Fungalpedia – Note 237Multicellites (Fossil Fungi)


Multicellites Kalgutkar & Janson. 

Citation when using this entry: Saxena RK & Hyde KD. 2024 (in prep) – Fungalpedia, Fossil Fungi.

Index Fungorum, Facesoffungi, MycoBank, GenBankFig. 1

Classification: Fossil Ascomycota, Fungi Incertae sedis

Multicellites was proposed by Kalgutkar & Jansonius (2000) to include multicellate, uniserial, and inaperturate fungal spores with three to many cells. Terminal cells are usually rounded, and spore walls are usually smooth and of medium thickness, usually thinner than the septa (or septal bases). Septa generally perforate, or with septal folds. Kalgutkar & Jansonius (2000) designated Multicellites tener (Ke & Shi 1978) Kalgutkar & Janson. 2000 (=Multicellaesporites tener Ke & Shi 1978) as the type species of this genus. They accepted the generic diagnosis of Multicellaesporites, as emended by Kumar (1990), who stated that the genus has a tendency to bear a longitudinal slit or furrow. Kalgutkar & Jansonius (2000) retained only those species under Multicellaesporites which show some kind of longitudinal split (slit or furrow) and transferred all other species to Multicellites. The generic name is derived from the main diagnostic characteristic, that is, the presence of many (Latin multus) cells in each linear spore. There are 46 species listed in Index Fungorum (2024) under this genus.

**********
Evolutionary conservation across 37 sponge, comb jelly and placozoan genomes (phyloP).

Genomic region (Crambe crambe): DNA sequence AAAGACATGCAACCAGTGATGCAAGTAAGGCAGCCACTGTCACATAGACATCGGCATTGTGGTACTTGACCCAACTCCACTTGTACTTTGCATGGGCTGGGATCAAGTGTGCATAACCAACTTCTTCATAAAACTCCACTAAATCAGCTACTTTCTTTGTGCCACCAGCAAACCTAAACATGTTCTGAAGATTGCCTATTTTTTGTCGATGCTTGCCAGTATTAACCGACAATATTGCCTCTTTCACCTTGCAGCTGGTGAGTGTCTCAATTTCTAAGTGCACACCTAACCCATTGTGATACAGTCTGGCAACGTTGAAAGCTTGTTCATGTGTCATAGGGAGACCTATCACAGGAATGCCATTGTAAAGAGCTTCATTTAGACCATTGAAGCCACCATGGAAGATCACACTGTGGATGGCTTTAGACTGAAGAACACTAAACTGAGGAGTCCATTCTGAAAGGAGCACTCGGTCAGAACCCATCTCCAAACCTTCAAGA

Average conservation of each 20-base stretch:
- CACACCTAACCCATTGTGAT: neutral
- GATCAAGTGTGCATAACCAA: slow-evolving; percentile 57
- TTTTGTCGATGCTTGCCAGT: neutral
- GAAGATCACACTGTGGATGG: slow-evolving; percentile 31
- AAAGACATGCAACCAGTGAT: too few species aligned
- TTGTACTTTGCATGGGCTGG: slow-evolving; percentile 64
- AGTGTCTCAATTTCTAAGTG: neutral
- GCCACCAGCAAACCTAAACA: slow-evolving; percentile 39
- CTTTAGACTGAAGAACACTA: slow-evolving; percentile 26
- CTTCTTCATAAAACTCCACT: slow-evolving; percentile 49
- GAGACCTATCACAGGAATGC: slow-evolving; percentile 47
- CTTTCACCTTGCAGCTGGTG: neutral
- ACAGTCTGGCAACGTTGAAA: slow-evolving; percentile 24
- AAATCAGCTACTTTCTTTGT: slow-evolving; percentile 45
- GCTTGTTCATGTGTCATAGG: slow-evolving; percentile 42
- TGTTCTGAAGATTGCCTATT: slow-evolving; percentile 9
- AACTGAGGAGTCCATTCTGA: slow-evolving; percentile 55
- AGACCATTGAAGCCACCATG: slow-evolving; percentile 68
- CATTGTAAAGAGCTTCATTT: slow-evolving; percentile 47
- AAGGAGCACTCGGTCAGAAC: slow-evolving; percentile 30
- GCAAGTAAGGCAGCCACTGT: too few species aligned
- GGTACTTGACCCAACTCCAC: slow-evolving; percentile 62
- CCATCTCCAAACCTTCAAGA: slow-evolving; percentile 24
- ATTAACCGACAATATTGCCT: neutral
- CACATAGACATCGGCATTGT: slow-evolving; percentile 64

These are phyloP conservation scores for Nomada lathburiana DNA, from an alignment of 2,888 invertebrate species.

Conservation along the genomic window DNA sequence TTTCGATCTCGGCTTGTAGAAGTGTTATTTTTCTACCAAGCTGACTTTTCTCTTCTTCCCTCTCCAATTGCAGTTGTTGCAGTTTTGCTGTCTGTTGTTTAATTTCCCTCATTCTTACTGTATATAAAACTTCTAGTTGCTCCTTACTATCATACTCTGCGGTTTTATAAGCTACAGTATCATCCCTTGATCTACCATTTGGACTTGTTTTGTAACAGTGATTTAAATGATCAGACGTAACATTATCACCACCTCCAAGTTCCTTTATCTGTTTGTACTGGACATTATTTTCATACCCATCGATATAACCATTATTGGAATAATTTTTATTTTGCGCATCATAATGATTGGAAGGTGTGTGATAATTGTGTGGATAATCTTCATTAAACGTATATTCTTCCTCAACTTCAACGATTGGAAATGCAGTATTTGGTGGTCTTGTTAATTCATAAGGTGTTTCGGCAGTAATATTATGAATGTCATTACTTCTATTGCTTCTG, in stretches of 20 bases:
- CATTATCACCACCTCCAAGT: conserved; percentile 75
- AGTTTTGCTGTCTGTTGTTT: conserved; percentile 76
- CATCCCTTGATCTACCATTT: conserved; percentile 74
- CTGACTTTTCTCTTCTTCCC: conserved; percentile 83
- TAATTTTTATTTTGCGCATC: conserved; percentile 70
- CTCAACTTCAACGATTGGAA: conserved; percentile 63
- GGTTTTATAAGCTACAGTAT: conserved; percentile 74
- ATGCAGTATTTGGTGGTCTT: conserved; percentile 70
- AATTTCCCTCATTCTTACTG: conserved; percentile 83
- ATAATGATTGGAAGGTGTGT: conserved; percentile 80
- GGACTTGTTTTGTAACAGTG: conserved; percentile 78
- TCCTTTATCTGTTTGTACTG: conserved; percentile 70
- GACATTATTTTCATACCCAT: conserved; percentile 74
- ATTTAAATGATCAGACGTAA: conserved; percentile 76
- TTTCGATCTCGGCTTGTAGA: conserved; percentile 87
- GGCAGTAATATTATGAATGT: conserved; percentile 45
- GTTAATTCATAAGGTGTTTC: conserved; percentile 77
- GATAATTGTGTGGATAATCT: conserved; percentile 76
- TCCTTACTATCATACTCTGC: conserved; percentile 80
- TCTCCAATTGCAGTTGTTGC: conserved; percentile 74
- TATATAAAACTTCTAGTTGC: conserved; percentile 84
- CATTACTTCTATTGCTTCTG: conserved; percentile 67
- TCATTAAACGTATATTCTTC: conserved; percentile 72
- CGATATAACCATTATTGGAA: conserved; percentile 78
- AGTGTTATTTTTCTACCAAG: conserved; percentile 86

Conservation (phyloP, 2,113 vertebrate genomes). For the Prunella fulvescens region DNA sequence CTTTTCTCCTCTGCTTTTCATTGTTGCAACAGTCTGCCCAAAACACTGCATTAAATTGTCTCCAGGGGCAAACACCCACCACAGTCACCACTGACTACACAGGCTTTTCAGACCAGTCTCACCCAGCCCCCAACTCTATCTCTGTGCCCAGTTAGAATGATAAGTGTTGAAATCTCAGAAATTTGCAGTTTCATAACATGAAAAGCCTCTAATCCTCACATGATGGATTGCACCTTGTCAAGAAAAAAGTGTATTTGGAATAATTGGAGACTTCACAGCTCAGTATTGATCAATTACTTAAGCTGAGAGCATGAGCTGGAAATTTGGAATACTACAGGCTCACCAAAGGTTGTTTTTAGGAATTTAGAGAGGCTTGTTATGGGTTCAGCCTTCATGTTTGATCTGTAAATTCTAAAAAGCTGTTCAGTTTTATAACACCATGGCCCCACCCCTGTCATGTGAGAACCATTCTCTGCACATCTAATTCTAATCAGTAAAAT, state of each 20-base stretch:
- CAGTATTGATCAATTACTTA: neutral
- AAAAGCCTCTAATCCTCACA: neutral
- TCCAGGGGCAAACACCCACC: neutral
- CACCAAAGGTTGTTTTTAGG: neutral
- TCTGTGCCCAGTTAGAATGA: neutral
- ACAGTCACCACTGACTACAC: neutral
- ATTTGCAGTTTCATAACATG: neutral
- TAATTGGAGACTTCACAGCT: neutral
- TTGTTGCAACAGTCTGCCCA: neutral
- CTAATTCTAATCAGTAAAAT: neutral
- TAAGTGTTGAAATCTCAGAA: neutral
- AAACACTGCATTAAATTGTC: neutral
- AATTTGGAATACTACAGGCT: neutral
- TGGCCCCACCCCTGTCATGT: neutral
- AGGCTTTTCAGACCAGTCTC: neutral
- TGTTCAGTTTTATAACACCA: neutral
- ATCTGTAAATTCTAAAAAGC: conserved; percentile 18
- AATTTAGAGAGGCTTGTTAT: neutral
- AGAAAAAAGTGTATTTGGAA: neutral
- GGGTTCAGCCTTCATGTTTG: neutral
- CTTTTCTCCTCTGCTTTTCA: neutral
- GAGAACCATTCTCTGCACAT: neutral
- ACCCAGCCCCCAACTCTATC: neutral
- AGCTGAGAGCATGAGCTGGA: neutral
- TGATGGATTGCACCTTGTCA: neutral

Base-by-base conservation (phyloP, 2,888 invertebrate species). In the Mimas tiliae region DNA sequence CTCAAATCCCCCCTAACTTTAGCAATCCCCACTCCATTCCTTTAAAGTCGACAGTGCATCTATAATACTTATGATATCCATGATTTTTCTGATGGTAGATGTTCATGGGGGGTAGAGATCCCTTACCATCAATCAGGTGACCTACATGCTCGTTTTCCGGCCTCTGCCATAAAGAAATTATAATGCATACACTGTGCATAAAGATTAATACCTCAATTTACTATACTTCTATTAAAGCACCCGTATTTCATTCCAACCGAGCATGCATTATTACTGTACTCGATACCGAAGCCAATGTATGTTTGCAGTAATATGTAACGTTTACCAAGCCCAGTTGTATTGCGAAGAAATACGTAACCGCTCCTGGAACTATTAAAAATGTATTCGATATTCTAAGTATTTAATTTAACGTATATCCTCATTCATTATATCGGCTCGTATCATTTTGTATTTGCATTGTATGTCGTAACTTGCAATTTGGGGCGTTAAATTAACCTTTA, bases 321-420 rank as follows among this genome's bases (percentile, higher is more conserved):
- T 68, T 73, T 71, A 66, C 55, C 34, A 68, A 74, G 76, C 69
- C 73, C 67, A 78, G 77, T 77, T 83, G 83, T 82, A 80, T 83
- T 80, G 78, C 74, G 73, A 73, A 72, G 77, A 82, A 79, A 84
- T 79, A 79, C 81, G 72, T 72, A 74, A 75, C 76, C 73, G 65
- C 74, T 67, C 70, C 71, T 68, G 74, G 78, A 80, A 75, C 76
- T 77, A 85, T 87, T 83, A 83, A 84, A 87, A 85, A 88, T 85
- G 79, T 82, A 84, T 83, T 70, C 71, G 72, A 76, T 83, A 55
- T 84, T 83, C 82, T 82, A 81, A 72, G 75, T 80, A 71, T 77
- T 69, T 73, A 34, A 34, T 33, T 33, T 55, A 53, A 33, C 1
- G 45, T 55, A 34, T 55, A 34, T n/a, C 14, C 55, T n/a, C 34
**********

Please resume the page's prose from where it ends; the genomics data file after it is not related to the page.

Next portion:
Synonyms: Multicellaesporites tener Ke & Shi 1978 (orth. corr. pro M. tenerus Ke & Shi 1978 fide Kalgutkar & Jansonius 2000).

Type Species: Multicellites tener (Ke & Shi 1978) Kalgutkar & Janson. 2000.

Figure 1– Multicellites tener. Scale bar = 20 μm. Redrawn from Ke & Shi (1978).



Kalgutkar RM, Jansonius J. 2000 – Synopsis of fungal spores, mycelia and fructifications. AASP Contribution Series 39, 1–423.

Ke P, Shi ZY. 1978 – Early Tertiary spores and pollen grains from the coastal region of the Bohai (in Chinese); Academy of Petroleum Exploration, Development and Planning Research of the Ministry of Petroleum and Chemical Industries and the Nanjing Institute of Geology, and Paleontology, Chinese Academy of Sciences, Kexue Chubanshe, Peking, 177 p.


Entry by

Ramesh K. Saxena, Birbal Sahni Institute of Palaeosciences, Lucknow, India


(Edited by Kevin D. Hyde, Samaneh Chaharmiri-Dokhaharani, & Achala R. Rathnayaka)